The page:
• GitHub repo fades

    fades is a system that automatically handles the virtualenvs in the cases normally found when writing scripts and simple programs, and even helps to administer big projects.

  • GitHub repo poetry-version-plugin

    Poetry plugin for dynamically extracting the package version from a __version__ variable or a Git tag.

    Project mention: Poetry packages with dynamic version from | | 2021-05-28

    I thought it could be useful for others here:

  • GitHub repo sailboat

    🐍 A quick and easy way to distribute your Python projects!

    Project mention: cole-wilson/sailboat Python build tool | | 2021-02-02
  • GitHub repo appimage-builder

    GNU/Linux packaging solution using the AppImage format

    Project mention: Good news AppImage makers and Arch Linux users! Now it's possible to use the appimage-builder generator feature to create bundle recipes using pacman. This is feature comes with a great remake of the whole generator implementation. Give it a try | | 2021-05-18
  • GitHub repo pyroma

    Rate your Python packages package friendliness

    Project mention: What are your CI tests for your Python Project | | 2021-10-01

    There is a package called Pyroma ( and it is something like a comprehensive checker for "best practices" and provides some nice output in the shell.

  • GitHub repo pyrustic

    Collection of lightweight Python projects that share the same policy

    Project mention: Show HN: GUI As Stapled Pages (GASP) – A new way to quickly build Python apps | | 2021-11-16

    Hi HN !

    I am excited to publish my very first white paper. I've been working on a framework called TkF (originally called Pyrustic Framework) for several months now, to make Python applications. The framework uses Tkinter (the default Python GUI toolkit), comes with new widgets (megawidgets to be precise), a dark theme, a CLI tool to manage Python projects, and other libraries I have developed for styling, multithreading, etc. I did other side projects to test the framework and discover weaknesses which I then correct. I was happy with the project because it just works.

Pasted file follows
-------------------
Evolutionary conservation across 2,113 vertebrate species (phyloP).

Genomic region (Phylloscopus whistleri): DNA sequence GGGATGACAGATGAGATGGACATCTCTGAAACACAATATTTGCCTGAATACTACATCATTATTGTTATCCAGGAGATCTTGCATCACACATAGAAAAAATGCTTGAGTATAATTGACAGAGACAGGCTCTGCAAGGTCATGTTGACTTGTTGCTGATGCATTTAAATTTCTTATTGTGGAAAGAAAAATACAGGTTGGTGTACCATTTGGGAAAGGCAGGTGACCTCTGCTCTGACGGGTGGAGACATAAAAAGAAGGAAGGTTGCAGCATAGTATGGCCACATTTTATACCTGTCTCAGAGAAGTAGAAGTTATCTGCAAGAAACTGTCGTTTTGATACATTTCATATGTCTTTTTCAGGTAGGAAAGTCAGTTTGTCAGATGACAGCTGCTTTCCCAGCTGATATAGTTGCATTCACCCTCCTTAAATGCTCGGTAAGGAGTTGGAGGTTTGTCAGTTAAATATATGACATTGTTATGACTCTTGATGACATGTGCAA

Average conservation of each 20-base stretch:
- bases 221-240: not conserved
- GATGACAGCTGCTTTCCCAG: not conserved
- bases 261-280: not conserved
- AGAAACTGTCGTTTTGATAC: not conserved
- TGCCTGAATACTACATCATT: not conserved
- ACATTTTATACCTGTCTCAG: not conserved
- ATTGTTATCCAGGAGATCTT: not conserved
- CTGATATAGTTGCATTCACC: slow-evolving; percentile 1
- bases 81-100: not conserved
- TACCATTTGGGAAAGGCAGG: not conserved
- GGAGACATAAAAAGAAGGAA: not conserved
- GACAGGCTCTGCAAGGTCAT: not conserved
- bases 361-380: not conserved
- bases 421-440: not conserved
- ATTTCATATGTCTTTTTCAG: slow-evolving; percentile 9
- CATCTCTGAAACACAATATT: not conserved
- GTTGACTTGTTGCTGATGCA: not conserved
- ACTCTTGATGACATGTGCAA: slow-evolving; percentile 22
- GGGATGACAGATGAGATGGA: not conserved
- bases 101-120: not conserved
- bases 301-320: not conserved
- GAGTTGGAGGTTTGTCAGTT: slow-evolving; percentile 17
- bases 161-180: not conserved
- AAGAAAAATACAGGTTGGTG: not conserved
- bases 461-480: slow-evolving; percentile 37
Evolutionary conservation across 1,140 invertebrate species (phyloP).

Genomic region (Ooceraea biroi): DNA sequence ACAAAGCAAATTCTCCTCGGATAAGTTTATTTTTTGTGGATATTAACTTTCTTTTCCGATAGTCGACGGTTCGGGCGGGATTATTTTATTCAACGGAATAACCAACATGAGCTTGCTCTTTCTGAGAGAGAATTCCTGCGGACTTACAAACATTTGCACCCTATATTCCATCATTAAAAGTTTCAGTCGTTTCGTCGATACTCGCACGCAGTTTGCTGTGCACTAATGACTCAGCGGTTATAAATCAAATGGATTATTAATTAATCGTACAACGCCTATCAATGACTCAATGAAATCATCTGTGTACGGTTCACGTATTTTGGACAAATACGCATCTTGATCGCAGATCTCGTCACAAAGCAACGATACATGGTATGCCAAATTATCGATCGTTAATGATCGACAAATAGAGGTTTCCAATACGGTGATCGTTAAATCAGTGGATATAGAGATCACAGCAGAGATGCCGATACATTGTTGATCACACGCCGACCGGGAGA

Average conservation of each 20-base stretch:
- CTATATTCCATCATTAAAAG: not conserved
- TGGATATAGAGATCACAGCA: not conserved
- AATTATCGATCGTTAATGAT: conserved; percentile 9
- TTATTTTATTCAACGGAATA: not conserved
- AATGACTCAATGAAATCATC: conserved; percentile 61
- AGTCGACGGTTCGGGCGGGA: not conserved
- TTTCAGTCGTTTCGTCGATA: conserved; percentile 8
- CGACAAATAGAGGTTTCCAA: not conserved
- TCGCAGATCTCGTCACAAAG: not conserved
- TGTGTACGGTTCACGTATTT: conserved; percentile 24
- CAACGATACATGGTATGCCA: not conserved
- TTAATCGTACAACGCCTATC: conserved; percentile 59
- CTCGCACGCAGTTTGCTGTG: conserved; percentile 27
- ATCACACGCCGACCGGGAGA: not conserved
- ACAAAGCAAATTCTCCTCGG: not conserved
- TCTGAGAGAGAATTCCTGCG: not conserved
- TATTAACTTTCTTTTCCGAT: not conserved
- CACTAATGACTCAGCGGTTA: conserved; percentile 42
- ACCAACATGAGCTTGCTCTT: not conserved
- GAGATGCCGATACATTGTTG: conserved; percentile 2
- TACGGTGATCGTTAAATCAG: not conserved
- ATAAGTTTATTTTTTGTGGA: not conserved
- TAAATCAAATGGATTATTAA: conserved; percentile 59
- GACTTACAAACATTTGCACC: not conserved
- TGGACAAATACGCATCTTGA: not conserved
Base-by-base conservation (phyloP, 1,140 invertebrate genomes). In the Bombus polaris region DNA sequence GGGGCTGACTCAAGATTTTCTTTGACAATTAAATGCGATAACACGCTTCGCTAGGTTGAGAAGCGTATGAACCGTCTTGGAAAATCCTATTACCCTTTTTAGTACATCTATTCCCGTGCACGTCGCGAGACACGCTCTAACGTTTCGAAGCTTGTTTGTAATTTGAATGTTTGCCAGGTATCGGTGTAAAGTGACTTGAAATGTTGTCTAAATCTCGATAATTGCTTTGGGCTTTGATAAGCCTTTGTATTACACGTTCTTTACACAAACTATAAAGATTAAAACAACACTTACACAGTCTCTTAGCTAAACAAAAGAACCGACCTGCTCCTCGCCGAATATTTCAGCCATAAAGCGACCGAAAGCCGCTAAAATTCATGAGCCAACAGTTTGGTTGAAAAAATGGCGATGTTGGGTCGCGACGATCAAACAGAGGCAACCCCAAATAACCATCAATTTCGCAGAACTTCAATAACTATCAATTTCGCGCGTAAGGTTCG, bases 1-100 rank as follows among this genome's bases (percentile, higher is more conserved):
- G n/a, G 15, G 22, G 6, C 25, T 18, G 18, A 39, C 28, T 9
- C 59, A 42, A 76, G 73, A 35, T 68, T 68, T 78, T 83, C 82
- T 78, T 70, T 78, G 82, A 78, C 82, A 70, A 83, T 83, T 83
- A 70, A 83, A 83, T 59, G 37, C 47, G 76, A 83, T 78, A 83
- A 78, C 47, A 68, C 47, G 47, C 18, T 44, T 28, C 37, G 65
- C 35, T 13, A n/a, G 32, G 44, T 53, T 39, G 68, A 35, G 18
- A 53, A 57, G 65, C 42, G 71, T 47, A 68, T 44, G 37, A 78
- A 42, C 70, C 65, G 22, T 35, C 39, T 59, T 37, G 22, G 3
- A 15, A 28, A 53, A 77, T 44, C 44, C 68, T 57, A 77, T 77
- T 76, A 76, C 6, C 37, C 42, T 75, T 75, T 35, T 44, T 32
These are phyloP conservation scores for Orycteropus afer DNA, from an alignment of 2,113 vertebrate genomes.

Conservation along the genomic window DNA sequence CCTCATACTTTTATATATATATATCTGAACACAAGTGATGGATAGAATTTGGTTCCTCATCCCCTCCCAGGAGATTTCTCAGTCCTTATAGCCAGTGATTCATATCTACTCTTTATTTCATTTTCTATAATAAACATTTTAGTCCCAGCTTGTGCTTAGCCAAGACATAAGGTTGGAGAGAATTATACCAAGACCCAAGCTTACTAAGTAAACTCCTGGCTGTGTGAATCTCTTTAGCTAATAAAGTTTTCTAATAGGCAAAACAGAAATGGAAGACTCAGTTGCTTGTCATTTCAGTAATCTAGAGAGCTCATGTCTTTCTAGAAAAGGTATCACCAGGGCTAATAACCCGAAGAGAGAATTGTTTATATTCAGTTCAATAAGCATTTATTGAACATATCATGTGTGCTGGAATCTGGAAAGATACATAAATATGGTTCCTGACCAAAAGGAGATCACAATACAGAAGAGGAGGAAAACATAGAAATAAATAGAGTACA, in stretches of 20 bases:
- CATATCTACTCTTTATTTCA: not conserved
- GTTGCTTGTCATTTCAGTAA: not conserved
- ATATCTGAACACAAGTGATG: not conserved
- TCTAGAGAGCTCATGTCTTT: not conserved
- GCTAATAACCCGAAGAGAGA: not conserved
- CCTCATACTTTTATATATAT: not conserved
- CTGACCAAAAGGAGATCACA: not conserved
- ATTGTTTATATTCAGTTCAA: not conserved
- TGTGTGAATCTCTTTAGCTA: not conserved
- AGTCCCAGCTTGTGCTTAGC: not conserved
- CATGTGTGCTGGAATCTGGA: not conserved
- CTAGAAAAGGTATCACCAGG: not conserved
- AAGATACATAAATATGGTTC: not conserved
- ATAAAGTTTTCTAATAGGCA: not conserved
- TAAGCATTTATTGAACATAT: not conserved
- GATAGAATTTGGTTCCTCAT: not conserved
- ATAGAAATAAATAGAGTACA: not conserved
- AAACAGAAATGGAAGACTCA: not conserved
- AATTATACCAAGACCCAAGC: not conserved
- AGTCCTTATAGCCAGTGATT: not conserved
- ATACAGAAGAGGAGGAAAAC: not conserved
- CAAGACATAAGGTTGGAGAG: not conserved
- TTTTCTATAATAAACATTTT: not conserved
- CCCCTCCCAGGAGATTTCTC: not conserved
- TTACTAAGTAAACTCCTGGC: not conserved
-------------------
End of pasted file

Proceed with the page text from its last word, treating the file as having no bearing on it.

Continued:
But I was not really productive with TkF. It takes a long time to create a GUI [1]. So I thought about creating a GUI builder. After several days of thinking, my thoughts drifted away from the Python philosophy: simple is better than complex. I eventually gave up on the idea of the GUI builder because among other reasons, I don't like using a GUI builder, for example it hides a lot of the complexity that comes back like a boomerang afterwards. A big software bazooka does not necessarily convince everyone, for example many people still prefer to use Vim or Emacs instead of an IDE [2].

    So I created the framework Dresscode. I chose this name Dresscode only to be able to make the sentence "Dress up your code with a beautiful GUI !". If TkF is C, Dresscode would be Python. With Dresscode, main views are Pages and widgets are graphical Components. Dresscode is not a GUI builder but it is designed to build a GUI as fast as a GUI builder but with two drawbacks: you will have to type some code (although it is not a lot of code compared to TkF), and the layout mechanism is not very flexible. Still to allow the developer to be productive, I implemented a very simple idea: a navigation bar automatically populated with references to the Pages (example: Home, About, etc) of the application.

    A few days ago, I was editing the READMEs of each of the Pyrustic Open Ecosystem [3] projects to improve them. The README of the TkF project has a nice cover image [4] which is a screenshot of a demo made with TkF. I wanted such a pretty image for the README of Dresscode. But this demo cannot be done as is with Dresscode without cheating. There are two buttons "Cancel" and "Connect" under a form which cannot be reproduced as it with Dresscode because the layout mechanism is not very flexible (flexibility restricted to gain in productivity).

    I wanted to unlock the potential of the layout mechanism without sacrificing developer productivity. To do this, I introduced the notion of "parent" which allows the developer to freely decide where he wants to install a widget (or group of widgets) on a view. Thanks to serendipity [5], I had other interesting ideas. I thought that all of this might form a concept that can be implemented in other programming languages. So I named the concept GASP: GUI As Stapled Pages. Here, the navigation bar represents the staple. I decided to create a new project and to abandon Dresscode. I wrote the reference framework named Gaspium [6] then wrote a white paper to encourage other people to adopt the concept and implement it in other programming languages (even other implementations still in Python but with Qt or wxWidgets or GTK etc).